Case in point, check out the Gladiator maces:

Warrior version

Druid version

Note that all stats but Weapon DPS and +FAP are identical. The itemlevel is the same as well, so you'd expect them to give both classes the same DPS increase, right? Unfortunately, that is not true:

Warrior version gives you 114.6 DPS. Druid version gives you 67.8 DPS +654 FAP (=46.7 DPS) for a total of 114.5 DPS. Close enough, eh? But that is only if a Moonkin swings the mace because he uses both AP and actual weapon DPS. Cats, however, do not have an innate paw DPS of 67.8, they only got 55 DPS. 55 DPS + 46.7 DPS is 101.7.

To sum it up, a Warrior gains 114.6 DPS and a Cat will gain 101.7 DPS, which means a Druid gains roughly 11% less DPS from the weapon compared to a Warrior. Now, it is not a coincidence NW increases your DPS by 10%, is it? With NS, the Druid gets 112 DPS from the weapon which is close enough to the base DPS of the Warrior mace.

That is what I meant with Druid weapons being 10% less effective compared to other melee weapons. Why is Blizzard requiring a talent so that items actually work at 100% effictivity? Granted, being forced to spec Naturalist in Beta is no big deal due to the HT synergy, however it still boggles my mind items are designed with such talents in mind. I always considered talents to be the icing on the cake, not the basis of the cake itself (if you get the horrible analogy :P).

It's especially bad if you compare the PvP sets: Druids gain the lowest Stamina from all classes (177), most classes gain 216 Stamina expect for Warriors, Priests and Warlocks who gain slightly more. The difference between the Druid Sta value on the other classes is roughly 20%. And, you guessed it, HotW increases your HP in bear by 20%. What is with that? I don't see Warlocks having a penalty built-in in their PvP set because they can increase their Stamina by 15% via a talent. Can someone explain me the reasoning of this? ._.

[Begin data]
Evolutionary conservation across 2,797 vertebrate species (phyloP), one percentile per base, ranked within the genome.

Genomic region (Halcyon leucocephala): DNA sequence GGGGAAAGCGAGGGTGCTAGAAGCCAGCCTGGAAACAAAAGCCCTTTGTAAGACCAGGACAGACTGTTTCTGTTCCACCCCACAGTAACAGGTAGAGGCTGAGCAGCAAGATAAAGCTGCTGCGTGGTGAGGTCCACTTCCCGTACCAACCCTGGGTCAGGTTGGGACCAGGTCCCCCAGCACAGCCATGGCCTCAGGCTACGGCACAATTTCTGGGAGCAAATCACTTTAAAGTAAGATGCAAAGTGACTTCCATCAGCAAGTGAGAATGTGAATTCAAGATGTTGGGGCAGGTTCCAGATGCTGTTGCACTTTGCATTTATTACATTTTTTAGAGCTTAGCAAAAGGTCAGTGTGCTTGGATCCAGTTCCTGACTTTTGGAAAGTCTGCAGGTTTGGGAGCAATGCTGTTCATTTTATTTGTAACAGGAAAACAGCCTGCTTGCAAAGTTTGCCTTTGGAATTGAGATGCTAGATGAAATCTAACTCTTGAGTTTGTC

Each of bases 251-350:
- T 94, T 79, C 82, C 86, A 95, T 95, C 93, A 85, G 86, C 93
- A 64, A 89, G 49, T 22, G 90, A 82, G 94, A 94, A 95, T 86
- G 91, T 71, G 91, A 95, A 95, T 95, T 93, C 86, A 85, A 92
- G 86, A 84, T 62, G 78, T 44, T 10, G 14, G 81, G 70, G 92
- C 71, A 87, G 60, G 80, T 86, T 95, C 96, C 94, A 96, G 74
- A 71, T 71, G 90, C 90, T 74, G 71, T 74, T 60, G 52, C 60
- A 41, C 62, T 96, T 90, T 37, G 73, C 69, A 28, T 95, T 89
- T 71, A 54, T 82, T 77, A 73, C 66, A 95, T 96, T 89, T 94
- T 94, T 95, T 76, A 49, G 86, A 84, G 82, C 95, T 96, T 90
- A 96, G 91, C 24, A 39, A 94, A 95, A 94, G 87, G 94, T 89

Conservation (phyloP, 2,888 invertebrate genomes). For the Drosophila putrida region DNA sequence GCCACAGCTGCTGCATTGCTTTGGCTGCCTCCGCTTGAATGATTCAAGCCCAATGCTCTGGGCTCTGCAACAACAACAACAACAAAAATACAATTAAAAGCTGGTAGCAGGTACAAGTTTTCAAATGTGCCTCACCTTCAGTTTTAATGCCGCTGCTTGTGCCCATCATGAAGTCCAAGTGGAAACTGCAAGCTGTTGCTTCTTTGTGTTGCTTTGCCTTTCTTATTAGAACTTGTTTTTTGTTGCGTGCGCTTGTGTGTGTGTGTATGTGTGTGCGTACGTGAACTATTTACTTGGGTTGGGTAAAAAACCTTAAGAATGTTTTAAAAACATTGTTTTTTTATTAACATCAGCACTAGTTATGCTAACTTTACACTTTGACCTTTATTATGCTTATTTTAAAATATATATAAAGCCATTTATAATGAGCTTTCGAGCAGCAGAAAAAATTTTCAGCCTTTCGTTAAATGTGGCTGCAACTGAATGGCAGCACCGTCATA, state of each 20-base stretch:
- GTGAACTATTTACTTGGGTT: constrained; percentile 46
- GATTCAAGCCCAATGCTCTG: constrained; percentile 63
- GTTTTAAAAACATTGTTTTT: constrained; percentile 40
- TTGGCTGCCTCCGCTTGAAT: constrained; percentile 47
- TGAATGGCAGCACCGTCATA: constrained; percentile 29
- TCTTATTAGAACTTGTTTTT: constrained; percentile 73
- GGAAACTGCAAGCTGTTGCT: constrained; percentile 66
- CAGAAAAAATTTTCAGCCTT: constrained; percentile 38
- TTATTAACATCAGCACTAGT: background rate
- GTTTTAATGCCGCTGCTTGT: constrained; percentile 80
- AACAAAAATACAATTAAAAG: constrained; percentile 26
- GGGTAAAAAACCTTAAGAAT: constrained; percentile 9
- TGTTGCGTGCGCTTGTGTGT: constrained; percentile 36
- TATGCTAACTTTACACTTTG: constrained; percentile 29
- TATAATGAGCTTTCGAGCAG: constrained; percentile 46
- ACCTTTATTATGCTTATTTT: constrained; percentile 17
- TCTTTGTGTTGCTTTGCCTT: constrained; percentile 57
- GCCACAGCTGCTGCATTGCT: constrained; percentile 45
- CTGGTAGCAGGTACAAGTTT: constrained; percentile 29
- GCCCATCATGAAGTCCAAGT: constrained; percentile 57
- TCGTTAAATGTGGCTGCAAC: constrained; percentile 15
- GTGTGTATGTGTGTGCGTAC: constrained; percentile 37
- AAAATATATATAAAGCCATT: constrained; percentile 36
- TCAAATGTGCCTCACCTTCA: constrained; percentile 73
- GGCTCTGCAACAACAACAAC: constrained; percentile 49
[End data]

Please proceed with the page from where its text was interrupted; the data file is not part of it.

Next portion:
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Well +to hit still takes up part of an items value. You would have to look at its cost and compare the DPS gains to the gains from straight AP. I can tell you with certainty though that dual wield is still an advantage over a single weapon as far as white dmg scaling.

I think you're missing the point.

The poster I responded to was listing less useful points of hit to be an advantage for a druid; I'm arguing that this really isn't the case, as it places an additional limitation on the dps you can get from gear. Yes, you can fundamentally convert the value of hit to AP. Then you multiply that by how many points of hit are useful to you, and you get a certain amount of "virtual AP" that is possible from hit gear. This pool is bigger for a dual wielder, so it imposes less limitation on how one can gain benefit from gear.

It just seems to me that the meme of "single weapons needing less hit is good" is incorrect, and the truth of the matter is "dual wielding has more potential gain from hit gear which is good".